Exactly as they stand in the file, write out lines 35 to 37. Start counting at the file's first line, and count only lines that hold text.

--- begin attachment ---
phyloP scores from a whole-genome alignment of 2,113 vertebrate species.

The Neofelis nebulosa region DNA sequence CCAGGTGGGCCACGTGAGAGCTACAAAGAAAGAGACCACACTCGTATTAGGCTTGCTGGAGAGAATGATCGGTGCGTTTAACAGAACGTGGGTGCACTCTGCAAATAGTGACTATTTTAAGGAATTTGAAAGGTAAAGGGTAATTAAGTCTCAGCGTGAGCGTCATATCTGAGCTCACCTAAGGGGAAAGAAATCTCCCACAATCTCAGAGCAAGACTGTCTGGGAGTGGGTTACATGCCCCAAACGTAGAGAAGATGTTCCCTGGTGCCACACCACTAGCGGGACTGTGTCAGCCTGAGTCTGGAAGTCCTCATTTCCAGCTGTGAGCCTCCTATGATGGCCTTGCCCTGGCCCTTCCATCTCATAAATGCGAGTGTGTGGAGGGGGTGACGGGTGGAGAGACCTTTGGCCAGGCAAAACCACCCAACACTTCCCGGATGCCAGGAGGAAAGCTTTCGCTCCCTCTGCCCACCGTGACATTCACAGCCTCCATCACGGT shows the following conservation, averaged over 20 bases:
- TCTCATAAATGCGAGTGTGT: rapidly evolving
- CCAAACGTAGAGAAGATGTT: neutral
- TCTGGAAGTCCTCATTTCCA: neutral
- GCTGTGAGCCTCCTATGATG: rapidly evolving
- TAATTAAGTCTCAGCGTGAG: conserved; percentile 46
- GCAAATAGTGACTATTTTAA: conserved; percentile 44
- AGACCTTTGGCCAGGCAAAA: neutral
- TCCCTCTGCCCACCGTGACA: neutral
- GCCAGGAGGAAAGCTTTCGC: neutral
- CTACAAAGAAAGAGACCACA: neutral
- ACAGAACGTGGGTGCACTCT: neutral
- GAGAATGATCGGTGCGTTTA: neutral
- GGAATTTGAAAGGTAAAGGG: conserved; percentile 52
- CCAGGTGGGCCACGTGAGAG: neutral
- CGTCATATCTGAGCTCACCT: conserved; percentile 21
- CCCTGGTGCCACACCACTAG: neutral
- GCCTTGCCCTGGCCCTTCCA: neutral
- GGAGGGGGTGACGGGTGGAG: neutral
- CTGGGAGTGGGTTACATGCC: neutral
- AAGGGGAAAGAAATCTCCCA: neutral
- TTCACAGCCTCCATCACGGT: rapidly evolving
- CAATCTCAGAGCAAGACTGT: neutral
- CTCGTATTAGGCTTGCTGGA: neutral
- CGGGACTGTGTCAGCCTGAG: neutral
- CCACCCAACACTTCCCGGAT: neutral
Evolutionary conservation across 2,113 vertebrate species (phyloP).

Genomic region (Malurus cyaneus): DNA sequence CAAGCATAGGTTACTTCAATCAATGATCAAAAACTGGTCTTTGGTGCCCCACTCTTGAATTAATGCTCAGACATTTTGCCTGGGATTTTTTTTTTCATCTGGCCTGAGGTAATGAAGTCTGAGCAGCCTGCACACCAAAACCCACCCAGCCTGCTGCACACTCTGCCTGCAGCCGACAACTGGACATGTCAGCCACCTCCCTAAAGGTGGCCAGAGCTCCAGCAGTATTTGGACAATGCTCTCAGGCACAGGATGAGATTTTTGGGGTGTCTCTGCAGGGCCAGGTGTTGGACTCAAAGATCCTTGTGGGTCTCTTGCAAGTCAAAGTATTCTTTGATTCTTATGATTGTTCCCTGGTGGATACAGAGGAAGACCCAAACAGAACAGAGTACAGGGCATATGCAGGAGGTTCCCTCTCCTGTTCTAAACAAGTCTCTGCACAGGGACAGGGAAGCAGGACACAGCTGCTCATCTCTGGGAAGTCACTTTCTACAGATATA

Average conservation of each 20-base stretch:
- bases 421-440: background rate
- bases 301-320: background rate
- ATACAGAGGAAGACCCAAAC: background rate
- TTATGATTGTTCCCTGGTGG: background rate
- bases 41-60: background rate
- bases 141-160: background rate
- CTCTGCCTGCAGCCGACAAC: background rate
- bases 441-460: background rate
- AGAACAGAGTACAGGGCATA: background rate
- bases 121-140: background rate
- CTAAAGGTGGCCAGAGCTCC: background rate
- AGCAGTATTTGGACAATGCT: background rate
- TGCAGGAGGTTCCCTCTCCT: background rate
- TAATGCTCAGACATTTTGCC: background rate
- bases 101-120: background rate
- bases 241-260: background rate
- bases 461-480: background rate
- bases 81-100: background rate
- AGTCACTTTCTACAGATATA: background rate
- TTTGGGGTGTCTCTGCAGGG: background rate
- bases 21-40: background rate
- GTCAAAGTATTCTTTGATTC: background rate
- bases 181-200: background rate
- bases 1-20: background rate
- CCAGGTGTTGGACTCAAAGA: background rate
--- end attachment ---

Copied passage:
- bases 41-60: background rate
- bases 141-160: background rate
- CTCTGCCTGCAGCCGACAAC: background rate